SZA - Aftermath (Un Music)
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Top Dawg Entertainment (TDE) is an American independent record label founded in 2004, by CEO Anthony "Top Dawg" Tiffith. Terrence "Punch" Henderson is president of the label. There are currently eleven artists signed to the label: the label's flagship artists, Black Hippy members Jay Rock, Ab-Soul and Schoolboy Q, as well as Isaiah Rashad, SZA, Lance Skiiiwalker, SiR, Reason, Zacari, Ray Vaughn, and Doechii. TDE is also the former label of Kendrick Lamar. The label houses a production division that includes Digi+Phonics, THC, King Blue, Kal Banx and Derek "MixedByAli" Ali. The musical focus of the label is predominantly album-oriented and progressive rap.
In 1997, Anthony Tiffith (also known by his monikers, Dude Dawg and Top Dawg) embarked on a career in music as a record producer, producing for rappers such as The Game and Juvenile, among others. In 2003, Tiffith found a then 15-year-old Kendrick Lamar, a Compton native, who at the time went by K.Dot and had just released his first mixtape, which gained recognition and earned the young rapper some local buzz in his area. Tiffith saw potential in Lamar, signing him onto the label from the strength of the rapper's debut mixtape. It wasn't until 2005 that TDE started to gain success with another California-based rapper, Jay Rock. Following Rock's signing, TDE signed joint venture deals with Warner Bros. and later Asylum Records. However, following the merger, TDE began planning an exit strategy after the labels failed to handle Rock's debut Follow Me Home properly.
Top Dawg Entertainment houses a production team named Digi+Phonics, composed of music producers Dave Free, Willie B, Tae Beast and Sounwave. They have composed the majority of the production on many of the TDE releases.
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2022 had its ups and downs, and one of the ups is the sheer amount of great music released these past 12 months. Narrowing it down to just 50 albums was no easy feat, but we've come up with a list that spans from small DIY bands to stadium-sized megastars, from long-awaited comebacks to exciting new artists, from hardcore to hip hop, from indie rock to noise rock, from dream pop to Dream Unending. There's all kinds of stuff in between, plus honorable mentions from individual staff members at the bottom of the list and more genre-specific lists (like punk, metal, rap, R&B, folk, country, jazz, and reggae).
Born out of the ashes of the now-defunct Flourishing, and also counting members of Artificial Brain, Luminous Vault, and Castevet among their ranks, Aeviterne have turned into a beast of their own. Flourishing fans will recognize Garett Bussanick's distinct shriek off the bat, but neither that album nor Aeviterne's 2018 debut EP Sireless (recorded before Samuel Smith of Artificial Brain and Luminous Vault joined the band) could prepare you for their monstrous debut album The Ailing Facade. The record's informed by black and death metal but Aeviterne reshape those familiar styles in dark, twisted, experimental ways. The record is a journey through blasts of grindy fury, passages of psychedelia, dazzling guitar work, ghostly synths, and an eerie atmosphere that hovers over the intricate musicianship. As apocalyptic as this album can sound, it's also strangely beautiful. [A.S.]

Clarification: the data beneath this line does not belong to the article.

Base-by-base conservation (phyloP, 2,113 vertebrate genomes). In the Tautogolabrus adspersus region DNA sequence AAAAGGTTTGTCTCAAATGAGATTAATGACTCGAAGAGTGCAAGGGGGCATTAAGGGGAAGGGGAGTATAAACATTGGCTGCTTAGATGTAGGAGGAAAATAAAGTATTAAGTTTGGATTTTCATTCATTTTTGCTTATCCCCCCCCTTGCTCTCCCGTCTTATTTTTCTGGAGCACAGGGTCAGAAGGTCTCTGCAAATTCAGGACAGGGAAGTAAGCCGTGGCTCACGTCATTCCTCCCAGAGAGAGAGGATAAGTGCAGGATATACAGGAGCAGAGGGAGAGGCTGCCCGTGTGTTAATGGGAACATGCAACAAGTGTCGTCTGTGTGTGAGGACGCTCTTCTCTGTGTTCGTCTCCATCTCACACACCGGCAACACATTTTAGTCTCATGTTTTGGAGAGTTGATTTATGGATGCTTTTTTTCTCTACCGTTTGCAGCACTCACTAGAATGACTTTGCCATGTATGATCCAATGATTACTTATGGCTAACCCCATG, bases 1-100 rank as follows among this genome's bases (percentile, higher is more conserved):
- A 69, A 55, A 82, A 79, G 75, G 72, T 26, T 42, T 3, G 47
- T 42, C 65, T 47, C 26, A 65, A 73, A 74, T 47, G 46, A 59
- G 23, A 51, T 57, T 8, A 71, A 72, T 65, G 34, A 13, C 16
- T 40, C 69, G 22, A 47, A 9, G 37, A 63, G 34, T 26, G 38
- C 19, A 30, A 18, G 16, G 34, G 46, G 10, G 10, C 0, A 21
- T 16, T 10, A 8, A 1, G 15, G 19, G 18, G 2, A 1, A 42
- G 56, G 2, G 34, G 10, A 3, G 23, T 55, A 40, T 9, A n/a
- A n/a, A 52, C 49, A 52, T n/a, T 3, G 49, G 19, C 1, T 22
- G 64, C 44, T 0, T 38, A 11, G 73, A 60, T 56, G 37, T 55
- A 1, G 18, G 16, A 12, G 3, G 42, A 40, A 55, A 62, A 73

What do you do when the world's turned upside down, your band finds itself at a crossroads, and you're wondering: who even are we What are we supposed to do If you're The Wonder Years, you write the most definitive record of your career. The Hum Goes On Forever is the band's seventh album in 15 years, and it truly feels like the album they've been working towards the entire time. It's the ideal version of a band growing with their music, with their fans, and as people. Singer Dan Campbell is a decade older than he was when he wondered if he fucked up because all the people he grew up with had kids and wives, and now he's a father of two. He can't honestly or authentically write about the topics he was writing about then, but he can write about his current struggles and concerns with the same fervor he had on his band's early records, and that's exactly what he does on The Hum Goes On Forever. He delivers some of his best and most powerful performances yet over a backdrop that casually weaves between pop punk, emo, alternative rock, singer/songwriter material, and darker, heavier post-hardcore in a way that sounds distinctly like The Wonder Years. Hum has the instant thrills of the band's earlier records and the adventurous side of their later records, sounding like a culmination of everything they've done and yet another step forward. It's the strongest evidence yet that The Wonder Years have carved a path of their own, while continuing to uplift the basement-dwelling DIY punk scene that they got their start in, and it's some of the most sincere, soul-baring guitar rock that the past 12 months have had to offer. [A.S.]